Our Perspective: What Start-Up Brands Can Learn From The Icons

There are so many moving parts to ensuring a business succeeds and a large component of that is developing a brand that can stand strong and live long into the future. It’s a critical component for every business, it’s more than a simple logo or a name, your brand encapsulates everything you stand for and how you want to be perceived by anyone that comes into contact with your organisation or product. It is your point of difference that sets you apart from your competition. At the heart of it all, branding is the promise that you make about who you are, what you believe in, and what unique value you provide.

In todays saturated market, branding ensures that you are easily recognisable and helps to create an emotional connection with your consumers. Consumers remember brands they love, they begin to trust and respect these brands and this encourages them to remain loyal and also become advocates for your brand. Coca-Cola is a great example, when the physical aspects of the brand are stripped back; consumers still recognise the bottle shape, the unmistakable colour and the logo typeface.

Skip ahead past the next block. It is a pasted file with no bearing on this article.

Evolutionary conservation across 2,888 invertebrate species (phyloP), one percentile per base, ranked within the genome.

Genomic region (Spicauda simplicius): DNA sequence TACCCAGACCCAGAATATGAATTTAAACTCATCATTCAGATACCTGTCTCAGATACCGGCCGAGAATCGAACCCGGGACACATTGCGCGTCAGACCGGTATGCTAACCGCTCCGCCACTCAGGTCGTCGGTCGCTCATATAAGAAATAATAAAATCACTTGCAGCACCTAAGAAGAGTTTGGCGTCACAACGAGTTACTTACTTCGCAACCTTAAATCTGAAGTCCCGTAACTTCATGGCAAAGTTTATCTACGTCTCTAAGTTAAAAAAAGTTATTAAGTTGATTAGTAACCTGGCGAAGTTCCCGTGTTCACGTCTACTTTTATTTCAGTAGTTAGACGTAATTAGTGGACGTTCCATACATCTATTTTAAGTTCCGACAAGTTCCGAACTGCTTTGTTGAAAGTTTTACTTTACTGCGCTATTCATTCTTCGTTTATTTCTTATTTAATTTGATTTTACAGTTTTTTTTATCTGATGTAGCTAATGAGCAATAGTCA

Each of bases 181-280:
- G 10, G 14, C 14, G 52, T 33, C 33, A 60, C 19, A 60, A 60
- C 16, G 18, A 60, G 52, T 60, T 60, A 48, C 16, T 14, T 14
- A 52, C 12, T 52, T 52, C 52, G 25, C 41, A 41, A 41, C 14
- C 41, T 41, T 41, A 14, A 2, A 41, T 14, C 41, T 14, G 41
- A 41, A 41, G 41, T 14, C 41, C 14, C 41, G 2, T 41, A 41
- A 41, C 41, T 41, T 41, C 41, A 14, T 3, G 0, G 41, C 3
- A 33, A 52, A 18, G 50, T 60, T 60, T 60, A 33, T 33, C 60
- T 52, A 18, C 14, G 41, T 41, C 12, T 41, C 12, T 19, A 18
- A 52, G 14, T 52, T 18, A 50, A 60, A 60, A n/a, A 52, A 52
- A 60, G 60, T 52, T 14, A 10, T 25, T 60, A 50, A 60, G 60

These aspects are instantly recognisable to Coca-Cola. Moreover, the brand is universally synonymous with happiness which is directly in line with their promise ‘to inspire moments of optimism and uplift’. Interestingly enough, most reports suggest that in blind taste tests between Coca-Cola and Pepsi, Pepsi usually wins. However, in reality Coca-Cola is the clear winner because it has a brand promise that resonates with consumers and a brand identity that is easily recognisable. Beyond that, Coca-Cola is consistent in the way they brand and market themselves so that consumers are never confused about what they stand for.

You may have a wonderful product, but to stand out in a saturated market, you need to have a great brand that represents something too. Your brand has to plant itself in the hearts and minds of consumers because they need a reason to pick up your product, not your competitors, and buy into what you’re selling.

How are you going to stand apart?